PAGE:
Dickie Felton

I write about music and football

Brudenell Social Club, Leeds, Saturday 22 June.

Anticipating a quiet night the ticket man on the door at Brudenell Social Club has come armed with a novel.
It's a far cry from a sold-out Royal Albert Hall during Martin Rossiter's previous life as frontman of 90s indie darlings Gene.
The 43-year-old has had a break from music of seven years. The days of NME cover appearances and single-of-the-week slots long gone.
But come kick-off time Leeds side streets swell. The tome is forced to one side as 300 fans arrive at this tiny venue to see the latest chapter in this singer's story.
And it's an epic read.
Appearing in black shirt and jeans, he still looks like he did in 1994, quiff slightly leaner but the same dashing demeanour. The voice remains as perfect as it did back in the day.
He opens with the delicate Three Points on a Compass. There are no guitars tonight. Just a delicate and delicious piano playing from Robin to accompany the voice. The audience stand in silence and awe for this song of heartache, only breaking from their trance to sing along: "The only thing that I got from you was this name".
Rossiter's new album is a work of emotion and beauty. And as he plays almost all of "The Defenestration of St Martin" the crowd are reverential. I can't recall the last time I attended a gig and people actually stood and just listened.

Rossiter
There's no hum of chit-chat, the audience are here to hear. The powerful, moving set only disturbed by the sound of clinking glasses and hearts racing.
Of course the quiet worship can't last forever. Before long, the Leeds crowd and Rossiter are exchanging quips between songs. There's an ongoing gag about the singer staying at a nearby budget hotel - as is half the crowd. Rossiter talks about his new single. "Where can we buy it?" Asks a fan. Eyes skyward our singer sighs: "oh..probably in a charity shop."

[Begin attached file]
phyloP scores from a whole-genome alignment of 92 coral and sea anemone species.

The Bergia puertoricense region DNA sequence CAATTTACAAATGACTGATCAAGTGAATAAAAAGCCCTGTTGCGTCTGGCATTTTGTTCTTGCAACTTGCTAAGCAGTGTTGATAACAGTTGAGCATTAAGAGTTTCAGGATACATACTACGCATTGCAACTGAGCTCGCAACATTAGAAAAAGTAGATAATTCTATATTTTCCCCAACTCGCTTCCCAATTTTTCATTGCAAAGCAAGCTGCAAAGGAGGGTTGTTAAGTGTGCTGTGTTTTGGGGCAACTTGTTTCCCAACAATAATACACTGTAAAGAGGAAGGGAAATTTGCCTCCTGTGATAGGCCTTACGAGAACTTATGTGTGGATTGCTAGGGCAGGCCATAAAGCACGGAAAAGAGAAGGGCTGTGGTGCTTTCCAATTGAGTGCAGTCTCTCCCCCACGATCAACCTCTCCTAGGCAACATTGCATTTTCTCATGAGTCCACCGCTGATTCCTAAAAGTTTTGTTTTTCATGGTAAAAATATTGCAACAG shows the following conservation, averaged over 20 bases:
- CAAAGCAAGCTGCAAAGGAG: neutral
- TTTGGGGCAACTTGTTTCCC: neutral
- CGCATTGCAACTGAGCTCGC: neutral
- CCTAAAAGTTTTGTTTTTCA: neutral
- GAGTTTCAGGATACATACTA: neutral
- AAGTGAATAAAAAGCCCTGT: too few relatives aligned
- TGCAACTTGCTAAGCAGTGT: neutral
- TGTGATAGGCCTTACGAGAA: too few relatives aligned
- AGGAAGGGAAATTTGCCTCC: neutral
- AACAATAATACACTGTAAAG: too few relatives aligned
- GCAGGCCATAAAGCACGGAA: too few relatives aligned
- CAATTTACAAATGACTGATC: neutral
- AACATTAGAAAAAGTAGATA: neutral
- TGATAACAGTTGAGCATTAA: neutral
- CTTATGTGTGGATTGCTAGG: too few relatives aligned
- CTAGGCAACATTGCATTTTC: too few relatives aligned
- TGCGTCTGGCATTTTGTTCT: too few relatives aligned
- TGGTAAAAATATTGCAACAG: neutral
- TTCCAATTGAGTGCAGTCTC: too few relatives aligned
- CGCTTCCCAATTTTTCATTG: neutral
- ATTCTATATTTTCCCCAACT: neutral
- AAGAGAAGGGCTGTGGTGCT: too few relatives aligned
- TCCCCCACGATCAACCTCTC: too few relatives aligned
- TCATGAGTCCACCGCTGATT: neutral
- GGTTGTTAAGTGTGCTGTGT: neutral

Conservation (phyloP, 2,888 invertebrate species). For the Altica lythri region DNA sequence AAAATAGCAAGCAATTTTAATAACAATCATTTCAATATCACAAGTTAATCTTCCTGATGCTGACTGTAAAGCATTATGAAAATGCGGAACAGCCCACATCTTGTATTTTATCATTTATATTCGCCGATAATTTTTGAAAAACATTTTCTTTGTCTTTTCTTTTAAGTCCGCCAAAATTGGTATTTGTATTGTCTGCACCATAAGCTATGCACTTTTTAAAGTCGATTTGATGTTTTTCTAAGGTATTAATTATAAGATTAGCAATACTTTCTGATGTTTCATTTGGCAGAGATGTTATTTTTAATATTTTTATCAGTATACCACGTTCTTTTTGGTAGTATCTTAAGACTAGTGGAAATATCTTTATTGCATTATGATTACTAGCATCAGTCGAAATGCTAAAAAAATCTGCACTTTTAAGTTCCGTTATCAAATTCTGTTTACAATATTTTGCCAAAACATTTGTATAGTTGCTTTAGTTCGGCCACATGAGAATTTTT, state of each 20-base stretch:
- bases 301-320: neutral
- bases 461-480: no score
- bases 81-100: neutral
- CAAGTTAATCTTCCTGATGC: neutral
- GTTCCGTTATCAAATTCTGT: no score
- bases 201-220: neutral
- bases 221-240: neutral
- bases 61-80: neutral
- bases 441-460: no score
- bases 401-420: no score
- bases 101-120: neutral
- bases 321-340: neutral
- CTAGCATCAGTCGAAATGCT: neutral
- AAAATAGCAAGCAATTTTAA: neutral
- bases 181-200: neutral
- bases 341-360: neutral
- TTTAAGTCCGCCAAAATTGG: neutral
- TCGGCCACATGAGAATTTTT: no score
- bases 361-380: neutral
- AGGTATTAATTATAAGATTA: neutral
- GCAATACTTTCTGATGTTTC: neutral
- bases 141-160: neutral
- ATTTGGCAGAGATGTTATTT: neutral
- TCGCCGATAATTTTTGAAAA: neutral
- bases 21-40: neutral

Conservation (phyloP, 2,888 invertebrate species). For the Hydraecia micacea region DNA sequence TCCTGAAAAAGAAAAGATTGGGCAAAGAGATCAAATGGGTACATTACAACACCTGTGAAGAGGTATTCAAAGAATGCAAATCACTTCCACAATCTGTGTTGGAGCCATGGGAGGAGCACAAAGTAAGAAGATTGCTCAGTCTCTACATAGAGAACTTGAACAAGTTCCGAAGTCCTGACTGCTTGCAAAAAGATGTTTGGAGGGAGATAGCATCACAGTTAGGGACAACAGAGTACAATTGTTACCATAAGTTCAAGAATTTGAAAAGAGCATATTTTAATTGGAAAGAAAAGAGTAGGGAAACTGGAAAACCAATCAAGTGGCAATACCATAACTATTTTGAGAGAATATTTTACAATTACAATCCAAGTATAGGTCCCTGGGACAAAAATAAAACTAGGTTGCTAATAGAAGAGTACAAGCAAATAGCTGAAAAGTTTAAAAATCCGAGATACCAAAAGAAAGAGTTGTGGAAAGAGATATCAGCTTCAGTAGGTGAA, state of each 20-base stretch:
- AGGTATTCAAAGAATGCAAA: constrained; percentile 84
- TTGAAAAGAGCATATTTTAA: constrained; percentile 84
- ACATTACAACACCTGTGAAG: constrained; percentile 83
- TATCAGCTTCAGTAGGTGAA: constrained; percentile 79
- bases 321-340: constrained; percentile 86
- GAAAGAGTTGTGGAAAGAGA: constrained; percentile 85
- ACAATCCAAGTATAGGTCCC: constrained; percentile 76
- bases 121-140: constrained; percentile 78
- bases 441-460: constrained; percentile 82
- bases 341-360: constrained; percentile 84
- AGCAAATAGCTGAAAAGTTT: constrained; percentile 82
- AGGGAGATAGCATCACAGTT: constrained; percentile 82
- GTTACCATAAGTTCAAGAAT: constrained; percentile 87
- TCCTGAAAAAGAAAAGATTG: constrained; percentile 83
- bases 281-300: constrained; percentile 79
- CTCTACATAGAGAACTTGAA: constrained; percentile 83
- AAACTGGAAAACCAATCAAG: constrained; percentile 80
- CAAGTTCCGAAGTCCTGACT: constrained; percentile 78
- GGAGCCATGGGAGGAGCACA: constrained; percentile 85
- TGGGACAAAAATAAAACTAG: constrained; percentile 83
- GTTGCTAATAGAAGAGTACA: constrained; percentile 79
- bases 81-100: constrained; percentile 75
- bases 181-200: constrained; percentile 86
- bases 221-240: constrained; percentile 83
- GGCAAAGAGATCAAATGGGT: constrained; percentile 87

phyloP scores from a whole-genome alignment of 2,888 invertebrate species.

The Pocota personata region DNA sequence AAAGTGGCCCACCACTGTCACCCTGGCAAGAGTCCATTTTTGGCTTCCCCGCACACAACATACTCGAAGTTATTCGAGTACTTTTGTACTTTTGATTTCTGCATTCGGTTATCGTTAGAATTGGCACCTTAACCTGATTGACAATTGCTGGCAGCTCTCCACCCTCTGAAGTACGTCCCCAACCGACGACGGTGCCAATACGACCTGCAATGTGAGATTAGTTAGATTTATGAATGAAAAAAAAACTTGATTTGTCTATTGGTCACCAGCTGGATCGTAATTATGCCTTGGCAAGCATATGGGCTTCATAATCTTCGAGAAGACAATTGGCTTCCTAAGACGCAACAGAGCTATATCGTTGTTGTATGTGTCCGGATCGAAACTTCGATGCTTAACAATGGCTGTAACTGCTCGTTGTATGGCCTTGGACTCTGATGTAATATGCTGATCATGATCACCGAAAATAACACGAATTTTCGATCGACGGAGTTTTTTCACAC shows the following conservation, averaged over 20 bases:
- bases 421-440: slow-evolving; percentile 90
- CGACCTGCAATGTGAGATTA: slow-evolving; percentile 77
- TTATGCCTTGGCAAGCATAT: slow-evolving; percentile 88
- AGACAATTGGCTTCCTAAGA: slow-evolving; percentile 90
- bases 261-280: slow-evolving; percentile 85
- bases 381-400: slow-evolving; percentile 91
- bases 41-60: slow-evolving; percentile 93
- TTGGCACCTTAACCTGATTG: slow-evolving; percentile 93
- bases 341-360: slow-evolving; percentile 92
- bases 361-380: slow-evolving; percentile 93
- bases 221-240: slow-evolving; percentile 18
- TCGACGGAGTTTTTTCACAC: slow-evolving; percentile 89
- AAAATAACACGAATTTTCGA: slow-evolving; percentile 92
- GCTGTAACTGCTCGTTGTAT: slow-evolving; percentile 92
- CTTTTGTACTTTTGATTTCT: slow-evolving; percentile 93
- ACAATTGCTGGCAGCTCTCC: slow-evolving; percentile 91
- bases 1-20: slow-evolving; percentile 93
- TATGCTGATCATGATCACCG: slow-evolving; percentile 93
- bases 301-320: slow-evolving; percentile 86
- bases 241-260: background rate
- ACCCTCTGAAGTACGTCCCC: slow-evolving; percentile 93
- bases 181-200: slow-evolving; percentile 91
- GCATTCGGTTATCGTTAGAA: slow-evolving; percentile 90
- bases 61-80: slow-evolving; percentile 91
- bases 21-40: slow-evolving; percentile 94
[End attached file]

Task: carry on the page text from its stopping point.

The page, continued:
Never as a night swung through such emotions. Incredibly sensitive songs followed by cheeky comedy.
We are treated to several Gene songs to remind us of his halcyon heyday. London Can't You Wait? and Speak To Me Someone have the audience in rapture. The latter being one of the greatest songs in the history of British indie. Think REM's Everybody Hurts but better or The Smiths I Know It's Over.

Who needs the Royal Albert Hall when you have the characterful and quirky Brudenell? 

Olympian, another contender for song of the decade, is delivered slowly until the finale when the souls in this social club let cry: "I wanted to be there with you, for I can only be normal with you."
Why the BBC didn't use this song in its Olympic Games coverage last summer is a mystery. This rousing song of triumph, would have provided the perfect soundtrack to Ennis and Farah.
But it's the solo work that really takes gold tonight. Every single song up there or better than Rossiter's previous work with Gene. You get the feeling it wouldn't really have mattered had he played nothing from his extensive Gene back-catalogue. The new songs are really that great.
Drop Anchor the first single off his solo debut is fabulous as is almost everything else aired. My Heart's Designed For Pumping Blood and Sing It Loud are other contenders for song of the night.
Just like a good life-affirming book, Rossiter is unputdownable.

Martin Rossiter's album is available now

www.martinrossiter.co.uk

Rossiter tweet

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